And then he started speaking. He told me how to live life after he was gone. He told me to bring the elder son to Rewa, get him married to a good girl and live with dignity with a flourishing family. He said, “ Do not let outsiders enter home. Rajesh Tiwari ke ghar ki shan bani rahe.” I froze. I still cannot decide as to what were my feelings. What was I experiencing? Just three days back, my life was enviable. That day, it was in shambles. Strangely enough, I was humming, “Death, be not proud, though some have called thee mighty and dreadful for thou art not so; for whom thou thinkest thou dost overthrow, Die not, poor death...and death, thou shall be no more; Death thou shalt die...” John Donne came to me in that moment of catastrophe. A sonnet which I always taught in class assumed new meaning. My husband knew my ways. He let me finish the poem as though it was some sacred hymn or mantra.
I do not remember about tears. But I told him that I would follow his words. I would do as he had commanded. He was satisfied with my response. He seemed relieved. It appeared that he was ready for anything.
The journey to Delhi began.
I still cannot dwell much on the cancer hospital. All that I can say is that if you have any attachment to "Maya", worldly grandeur, jewels, money, position... Just visit a cancer hospital. All your theories of life, of Karma, of justice in life will vanish. Small toddlers, gushing youth, ethereal beauties, frail middle-aged and the helpless old - all are there. This cruel disease of our times, this unwanted growth on body, this gift of modern life style is killing, giving pain and ensnarling, annihilating one by one...
It is heart wrenching. I tried to focus on my case.
The elder son who was working in a pharmaceutical company to gain experience at Mangaluru resigned from job and came to Delhi. We asked the younger one, the IITian to continue his studies.
As he came, my first born, six feet tall, confident, well versed in hospital affairs, I broke down like never before. I wanted to cry to my heart’s content. Why me? Why me?, the only question that I wanted to ask. In his arms, I cried. Together in the lobby, arm in arm, we cried. We cried like nobody was watching. We cried as much as we wanted to. "Sab theek ho jayega mamma, I'll look after things. Don't worry." That was solace. That was soothing. Family is everything.
The tests were conducted. Within seventy two hours of diagnosis of cancer, my husband lay on the operation table to be operated by the best oncologist of the country. The operation took six hours. It was one of the most major cutting that could be done on human body. We had no sense of time. We were moving, then sitting, then praying, then talking, then thinking... The doctor finally emerged and said that he hoped the patient would come out of coma. He just said that. He had no other words. We had no other questions. My husband, my handsome husband lay there. We could see him. No movement. No expression. The man who irritated me so much was not irritating any more. He lay motionless, quiet. After thirty hours or so, the eyelids moved. The feet trembled. He spoke in trance. He was still guiding me, telling me how to deal with kids. Broken words. “Aisa karna, aisa mat karna.” Slowly, slowly, life came back. The song of my life started playing again feebly. But it was there. He was living. He was breathing. The recuperation and after-treatment began.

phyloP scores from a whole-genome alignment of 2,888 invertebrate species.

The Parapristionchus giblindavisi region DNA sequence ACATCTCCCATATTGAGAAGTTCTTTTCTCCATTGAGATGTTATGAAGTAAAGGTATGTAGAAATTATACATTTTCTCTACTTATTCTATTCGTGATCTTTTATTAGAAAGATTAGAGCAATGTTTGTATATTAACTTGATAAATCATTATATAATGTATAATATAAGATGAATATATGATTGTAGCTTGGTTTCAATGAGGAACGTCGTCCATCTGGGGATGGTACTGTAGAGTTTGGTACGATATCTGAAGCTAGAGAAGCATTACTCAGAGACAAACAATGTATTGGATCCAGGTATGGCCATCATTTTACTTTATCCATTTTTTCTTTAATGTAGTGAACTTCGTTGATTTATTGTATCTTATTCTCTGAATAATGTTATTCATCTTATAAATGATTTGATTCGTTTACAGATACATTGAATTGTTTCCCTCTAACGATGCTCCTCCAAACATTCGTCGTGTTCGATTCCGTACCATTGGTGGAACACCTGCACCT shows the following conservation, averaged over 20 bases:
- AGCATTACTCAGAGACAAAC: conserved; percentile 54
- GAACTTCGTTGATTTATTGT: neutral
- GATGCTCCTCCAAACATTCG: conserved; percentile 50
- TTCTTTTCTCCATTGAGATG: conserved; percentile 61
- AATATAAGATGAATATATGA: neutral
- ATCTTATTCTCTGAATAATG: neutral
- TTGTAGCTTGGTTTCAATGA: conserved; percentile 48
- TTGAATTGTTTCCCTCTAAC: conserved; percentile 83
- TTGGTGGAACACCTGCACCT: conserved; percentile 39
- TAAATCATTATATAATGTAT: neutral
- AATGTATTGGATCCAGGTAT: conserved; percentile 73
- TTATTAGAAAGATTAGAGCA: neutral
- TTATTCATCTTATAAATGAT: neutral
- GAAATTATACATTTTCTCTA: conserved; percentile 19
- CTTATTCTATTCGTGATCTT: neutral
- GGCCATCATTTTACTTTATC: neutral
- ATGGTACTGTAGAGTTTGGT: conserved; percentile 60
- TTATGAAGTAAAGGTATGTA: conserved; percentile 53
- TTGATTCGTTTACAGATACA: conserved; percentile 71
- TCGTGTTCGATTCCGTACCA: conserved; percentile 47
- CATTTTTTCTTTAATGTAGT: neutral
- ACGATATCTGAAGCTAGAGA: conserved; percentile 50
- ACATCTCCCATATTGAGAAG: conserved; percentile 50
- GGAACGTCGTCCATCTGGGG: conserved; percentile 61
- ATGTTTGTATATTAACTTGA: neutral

I came back to Rewa to get Mahamritunjaya Jap done at Kila temple, to maintain the supply of money and above all, to answer the endless queries of people, "What has happened, what does the doctor say, which stage of cancer it is, how much money is being spent, who is looking after him and will he live?"
People just do not realize how cruel they can be. I shelled myself and I shelved myself. The boss was kind. I cocooned myself in prayers. I consumed myself in prayers. I drowned myself in prayers. Day and night, morning and noon, I prayed. Mantras, japs, fasts, temples, Manas, Sundarkand...
Whatever I could do I did. I've always been religious. Even as a child, I was attracted towards God and worshipping. Puja has always been a regular part of my life. It all accelerated. Prayers took a quantum leap. Since then, my puja has gone up. Puja time has gone up... Permanently...
One word may be said that while heart operations are easily available in our country, cancer treatment is still a distant dream. Most patients die because of delay in getting the right treatment at right time. Each second matters in cancer. Timely diagnosis and treatment are everything. Arurvedic, satvic lifestyle may prevent cancer but once malignancy takes over, modern medicine is the only answer. We need facilities. Not everyone is lucky like me to have enough money. Not everyone's sister is a resourceful doctor who has contacts at the best cancer hospital of the country. I was lucky. Everyone deserves to be lucky. My gratitude to God knows no bounds. God has been kind. God is kind. God will be kind.
My elder one, one trusted aide and my husband took a rented room at Delhi. It is a tale of my husband's will power, perseverance and desire to live. Never did he give up. Never did he say that he was in pain. "Achchha hai, I'll overcome. Tumko mar ke marunga, don't worry."
Now when he sends motorcycles while sleeping, I tuck ear buds and slip under his arms counting my blessings. Kids tell us that together we send SUVs while sleeping.